Look Out, Shandon, Nipomo, Santa Margarita, Here They Come
Yes, it’s Roger Briggs & The Gang, now coming to a community near you. And all you people out there in the county’s unincorporated areas laughed at poor Los Osos. Bwa-hahahah. You’re next. Best of all, this Stealth Update, according to the RWQCB documents, has absolutely no environmental impacts that would require any kind of EIR. None. Zip. It’s a miracle!
And, true to form, "public comment," even serious, technically involved and documented public comment, was all quickly dismissed with the usual unsupported bland assertions. Which means this poorly thought through stealth update will not get a serious review (with an eye to actually making it better) and will be rubber stamped and sent up the line for more rubber stamping. The PROBLEMS then that will be caused by a rubber stamped stealth update plan will be visited upon the unincorported areas when it's far TOO LATE to fix the problems and the residents will be abandoned by their county government and will be left at the mercy of Roger Briggs. Just like Los Osos.
All of us here in Sewerville, can't wait to hear their astonished and fearful outcries then. Our response will be Bwa- hahahahah. Told you so. But you didn't listen, did you?
PRESS RELEASE------FOR IMMEDIATE RELEASE
May 7, 2008
CONTACT: Gail McPherson, Citizens for Clean Water -PZLDF-805-459-4535 email@example.com
--------San Luis Obispo Ca.
Regional Water Board Changes its Rules for Septic Systems. Targeted communities question their motives, the lack of notice, and public process.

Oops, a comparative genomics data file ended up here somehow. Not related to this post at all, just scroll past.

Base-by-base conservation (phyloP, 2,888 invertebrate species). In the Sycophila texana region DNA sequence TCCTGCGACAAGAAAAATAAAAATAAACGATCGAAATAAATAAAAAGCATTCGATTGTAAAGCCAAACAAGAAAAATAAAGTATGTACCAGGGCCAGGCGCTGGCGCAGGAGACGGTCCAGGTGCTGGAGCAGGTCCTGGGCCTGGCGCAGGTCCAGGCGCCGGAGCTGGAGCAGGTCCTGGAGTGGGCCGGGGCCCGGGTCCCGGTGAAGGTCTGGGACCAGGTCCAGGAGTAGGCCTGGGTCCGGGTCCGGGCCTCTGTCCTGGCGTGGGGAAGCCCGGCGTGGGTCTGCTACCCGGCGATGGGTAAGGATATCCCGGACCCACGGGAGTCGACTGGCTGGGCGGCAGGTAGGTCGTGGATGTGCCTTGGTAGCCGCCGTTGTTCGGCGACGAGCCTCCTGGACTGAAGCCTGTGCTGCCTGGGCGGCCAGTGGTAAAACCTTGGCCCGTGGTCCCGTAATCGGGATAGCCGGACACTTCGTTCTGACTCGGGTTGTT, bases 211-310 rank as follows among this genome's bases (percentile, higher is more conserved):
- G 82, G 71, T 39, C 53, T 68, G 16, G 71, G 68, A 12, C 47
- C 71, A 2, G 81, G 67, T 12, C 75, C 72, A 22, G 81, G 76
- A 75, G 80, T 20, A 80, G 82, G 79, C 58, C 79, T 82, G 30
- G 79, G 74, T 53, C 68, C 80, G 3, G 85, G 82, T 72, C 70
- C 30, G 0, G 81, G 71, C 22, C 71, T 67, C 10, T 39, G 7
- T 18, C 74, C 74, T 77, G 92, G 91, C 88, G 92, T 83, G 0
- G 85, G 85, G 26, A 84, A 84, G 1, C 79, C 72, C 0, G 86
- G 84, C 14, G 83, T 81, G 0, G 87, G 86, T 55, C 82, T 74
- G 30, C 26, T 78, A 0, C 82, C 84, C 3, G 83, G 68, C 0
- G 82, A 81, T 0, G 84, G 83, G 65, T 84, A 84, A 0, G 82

Sweeping changes will affect over 100,000 properties in 7 counties with onsite septic systems, especially in the communities of San Martin, San Lorenzo Valley, Carmel Valley, Carmel Highlands, Prunedale, Arroyo Grande, Nipomo, Upper Santa Ynez Valley, Los Olivos/ Ballard, according to the water Board staff report. However, none of the actual property owners have been notified of the proposed changes. The Regional Water Board will hold a meeting to adopt the resolutions May 9 2008.
The Regional Water Board has the authority to regulate septic systems, and delegates the costs and responsibility for implementing rules to local jurisdictions, such as the County, through Memorandum of Understanding (MOU) agreements.
The Regional Water Board staff report also states that their agreement with San Luis Obispo County’s permitting of septic systems expired in 2004, and they were dissatisfied with County septic system program performance. Several areas in SLO county rely on septic systems. In addition to Los Osos, Shandon, Templeton, Santa Margarita, Nipomo, and other unincorporated areas in Paso Robles and Atascadero, and in the South County.
The Board of Supervisors recently voted to put a interim verbal agreement in place until the final rules are known. In County staff estimated it will require several additional employees, and additional funding for the already fiscally strapped County.
Citizens for Clean Water, a local watchdog group, claims the Regional Water Board is looking for justification for enforcement action against other targeted communities, and to cover the 4 year lapse in an agreement with the County.
In 2006 the Regional Water Board launched random enforcement against a handful of homeowners with septic systems in Los Osos, and sent notices of violation to all 5000 properties promising stop orders in a streamed-lined enforcement process. Los Osos Citizens filed a defensive lawsuit in May 2007 (CV 070472) that appeals the actions and conduct of the Regional Board. Among the claims is that the agency abused regulatory authority, and did not comply with basic due process and constitutional protections.